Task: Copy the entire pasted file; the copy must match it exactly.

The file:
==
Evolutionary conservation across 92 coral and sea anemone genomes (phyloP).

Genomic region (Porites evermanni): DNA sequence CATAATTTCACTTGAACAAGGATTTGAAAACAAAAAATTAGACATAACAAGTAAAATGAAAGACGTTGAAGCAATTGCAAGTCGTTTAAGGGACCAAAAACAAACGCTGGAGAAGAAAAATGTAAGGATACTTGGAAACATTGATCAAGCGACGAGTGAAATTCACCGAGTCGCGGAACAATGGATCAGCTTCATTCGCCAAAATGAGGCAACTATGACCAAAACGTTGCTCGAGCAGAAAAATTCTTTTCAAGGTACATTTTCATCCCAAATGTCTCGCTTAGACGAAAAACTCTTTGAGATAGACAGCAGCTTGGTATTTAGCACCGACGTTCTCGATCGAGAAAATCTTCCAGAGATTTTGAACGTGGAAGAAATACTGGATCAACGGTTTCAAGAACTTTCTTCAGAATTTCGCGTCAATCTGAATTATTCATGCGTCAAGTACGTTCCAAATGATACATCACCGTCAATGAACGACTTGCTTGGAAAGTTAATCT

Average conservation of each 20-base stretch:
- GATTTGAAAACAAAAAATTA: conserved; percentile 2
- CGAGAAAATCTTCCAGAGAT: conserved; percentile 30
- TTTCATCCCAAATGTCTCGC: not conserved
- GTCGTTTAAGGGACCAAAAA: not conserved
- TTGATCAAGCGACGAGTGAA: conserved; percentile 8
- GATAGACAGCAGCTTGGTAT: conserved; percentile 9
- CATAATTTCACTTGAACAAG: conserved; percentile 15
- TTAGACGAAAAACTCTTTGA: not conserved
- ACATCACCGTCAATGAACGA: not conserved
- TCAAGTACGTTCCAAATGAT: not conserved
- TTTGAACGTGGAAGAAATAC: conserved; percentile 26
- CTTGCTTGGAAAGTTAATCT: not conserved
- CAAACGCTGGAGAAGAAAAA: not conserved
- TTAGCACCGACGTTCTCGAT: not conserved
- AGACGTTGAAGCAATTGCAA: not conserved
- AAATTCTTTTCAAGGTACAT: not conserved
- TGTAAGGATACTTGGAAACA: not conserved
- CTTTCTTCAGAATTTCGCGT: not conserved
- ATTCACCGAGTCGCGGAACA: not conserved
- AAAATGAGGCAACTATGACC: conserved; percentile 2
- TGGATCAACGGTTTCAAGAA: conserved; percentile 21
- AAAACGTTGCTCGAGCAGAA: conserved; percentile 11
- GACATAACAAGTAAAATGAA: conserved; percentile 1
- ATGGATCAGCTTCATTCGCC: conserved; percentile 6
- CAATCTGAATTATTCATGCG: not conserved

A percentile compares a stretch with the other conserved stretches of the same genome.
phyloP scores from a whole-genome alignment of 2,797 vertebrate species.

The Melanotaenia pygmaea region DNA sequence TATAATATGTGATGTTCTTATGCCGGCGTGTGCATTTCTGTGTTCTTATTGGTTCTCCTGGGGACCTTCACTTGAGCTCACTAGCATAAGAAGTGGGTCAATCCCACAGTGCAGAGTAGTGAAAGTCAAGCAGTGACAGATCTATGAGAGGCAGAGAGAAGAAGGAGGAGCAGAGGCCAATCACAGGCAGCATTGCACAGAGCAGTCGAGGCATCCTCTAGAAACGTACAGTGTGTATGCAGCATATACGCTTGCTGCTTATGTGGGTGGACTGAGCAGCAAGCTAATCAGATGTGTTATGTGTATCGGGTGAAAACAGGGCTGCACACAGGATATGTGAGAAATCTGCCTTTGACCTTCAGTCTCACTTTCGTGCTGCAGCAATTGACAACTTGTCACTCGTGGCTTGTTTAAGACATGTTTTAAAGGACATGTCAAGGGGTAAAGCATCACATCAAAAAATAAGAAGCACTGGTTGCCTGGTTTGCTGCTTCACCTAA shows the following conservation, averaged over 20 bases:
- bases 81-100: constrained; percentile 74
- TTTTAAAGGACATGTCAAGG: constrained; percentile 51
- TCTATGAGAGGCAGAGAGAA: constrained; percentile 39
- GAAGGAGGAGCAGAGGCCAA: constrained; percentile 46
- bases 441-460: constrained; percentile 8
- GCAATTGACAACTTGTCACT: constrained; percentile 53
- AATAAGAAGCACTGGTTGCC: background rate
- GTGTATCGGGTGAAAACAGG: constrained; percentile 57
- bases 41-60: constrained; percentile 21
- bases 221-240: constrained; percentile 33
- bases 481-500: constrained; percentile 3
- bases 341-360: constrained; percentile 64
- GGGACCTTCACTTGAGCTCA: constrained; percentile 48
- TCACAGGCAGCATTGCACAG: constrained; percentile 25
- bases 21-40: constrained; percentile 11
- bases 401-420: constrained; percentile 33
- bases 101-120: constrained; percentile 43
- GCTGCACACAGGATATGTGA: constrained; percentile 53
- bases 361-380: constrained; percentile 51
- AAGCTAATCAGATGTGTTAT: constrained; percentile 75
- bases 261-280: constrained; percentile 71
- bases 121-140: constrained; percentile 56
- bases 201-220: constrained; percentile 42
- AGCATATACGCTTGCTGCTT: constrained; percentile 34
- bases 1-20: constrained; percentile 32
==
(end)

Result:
Evolutionary conservation across 92 coral and sea anemone genomes (phyloP).

Genomic region (Porites evermanni): DNA sequence CATAATTTCACTTGAACAAGGATTTGAAAACAAAAAATTAGACATAACAAGTAAAATGAAAGACGTTGAAGCAATTGCAAGTCGTTTAAGGGACCAAAAACAAACGCTGGAGAAGAAAAATGTAAGGATACTTGGAAACATTGATCAAGCGACGAGTGAAATTCACCGAGTCGCGGAACAATGGATCAGCTTCATTCGCCAAAATGAGGCAACTATGACCAAAACGTTGCTCGAGCAGAAAAATTCTTTTCAAGGTACATTTTCATCCCAAATGTCTCGCTTAGACGAAAAACTCTTTGAGATAGACAGCAGCTTGGTATTTAGCACCGACGTTCTCGATCGAGAAAATCTTCCAGAGATTTTGAACGTGGAAGAAATACTGGATCAACGGTTTCAAGAACTTTCTTCAGAATTTCGCGTCAATCTGAATTATTCATGCGTCAAGTACGTTCCAAATGATACATCACCGTCAATGAACGACTTGCTTGGAAAGTTAATCT

Average conservation of each 20-base stretch:
- GATTTGAAAACAAAAAATTA: conserved; percentile 2
- CGAGAAAATCTTCCAGAGAT: conserved; percentile 30
- TTTCATCCCAAATGTCTCGC: not conserved
- GTCGTTTAAGGGACCAAAAA: not conserved
- TTGATCAAGCGACGAGTGAA: conserved; percentile 8
- GATAGACAGCAGCTTGGTAT: conserved; percentile 9
- CATAATTTCACTTGAACAAG: conserved; percentile 15
- TTAGACGAAAAACTCTTTGA: not conserved
- ACATCACCGTCAATGAACGA: not conserved
- TCAAGTACGTTCCAAATGAT: not conserved
- TTTGAACGTGGAAGAAATAC: conserved; percentile 26
- CTTGCTTGGAAAGTTAATCT: not conserved
- CAAACGCTGGAGAAGAAAAA: not conserved
- TTAGCACCGACGTTCTCGAT: not conserved
- AGACGTTGAAGCAATTGCAA: not conserved
- AAATTCTTTTCAAGGTACAT: not conserved
- TGTAAGGATACTTGGAAACA: not conserved
- CTTTCTTCAGAATTTCGCGT: not conserved
- ATTCACCGAGTCGCGGAACA: not conserved
- AAAATGAGGCAACTATGACC: conserved; percentile 2
- TGGATCAACGGTTTCAAGAA: conserved; percentile 21
- AAAACGTTGCTCGAGCAGAA: conserved; percentile 11
- GACATAACAAGTAAAATGAA: conserved; percentile 1
- ATGGATCAGCTTCATTCGCC: conserved; percentile 6
- CAATCTGAATTATTCATGCG: not conserved

A percentile compares a stretch with the other conserved stretches of the same genome.
phyloP scores from a whole-genome alignment of 2,797 vertebrate species.

The Melanotaenia pygmaea region DNA sequence TATAATATGTGATGTTCTTATGCCGGCGTGTGCATTTCTGTGTTCTTATTGGTTCTCCTGGGGACCTTCACTTGAGCTCACTAGCATAAGAAGTGGGTCAATCCCACAGTGCAGAGTAGTGAAAGTCAAGCAGTGACAGATCTATGAGAGGCAGAGAGAAGAAGGAGGAGCAGAGGCCAATCACAGGCAGCATTGCACAGAGCAGTCGAGGCATCCTCTAGAAACGTACAGTGTGTATGCAGCATATACGCTTGCTGCTTATGTGGGTGGACTGAGCAGCAAGCTAATCAGATGTGTTATGTGTATCGGGTGAAAACAGGGCTGCACACAGGATATGTGAGAAATCTGCCTTTGACCTTCAGTCTCACTTTCGTGCTGCAGCAATTGACAACTTGTCACTCGTGGCTTGTTTAAGACATGTTTTAAAGGACATGTCAAGGGGTAAAGCATCACATCAAAAAATAAGAAGCACTGGTTGCCTGGTTTGCTGCTTCACCTAA shows the following conservation, averaged over 20 bases:
- bases 81-100: constrained; percentile 74
- TTTTAAAGGACATGTCAAGG: constrained; percentile 51
- TCTATGAGAGGCAGAGAGAA: constrained; percentile 39
- GAAGGAGGAGCAGAGGCCAA: constrained; percentile 46
- bases 441-460: constrained; percentile 8
- GCAATTGACAACTTGTCACT: constrained; percentile 53
- AATAAGAAGCACTGGTTGCC: background rate
- GTGTATCGGGTGAAAACAGG: constrained; percentile 57
- bases 41-60: constrained; percentile 21
- bases 221-240: constrained; percentile 33
- bases 481-500: constrained; percentile 3
- bases 341-360: constrained; percentile 64
- GGGACCTTCACTTGAGCTCA: constrained; percentile 48
- TCACAGGCAGCATTGCACAG: constrained; percentile 25
- bases 21-40: constrained; percentile 11
- bases 401-420: constrained; percentile 33
- bases 101-120: constrained; percentile 43
- GCTGCACACAGGATATGTGA: constrained; percentile 53
- bases 361-380: constrained; percentile 51
- AAGCTAATCAGATGTGTTAT: constrained; percentile 75
- bases 261-280: constrained; percentile 71
- bases 121-140: constrained; percentile 56
- bases 201-220: constrained; percentile 42
- AGCATATACGCTTGCTGCTT: constrained; percentile 34
- bases 1-20: constrained; percentile 32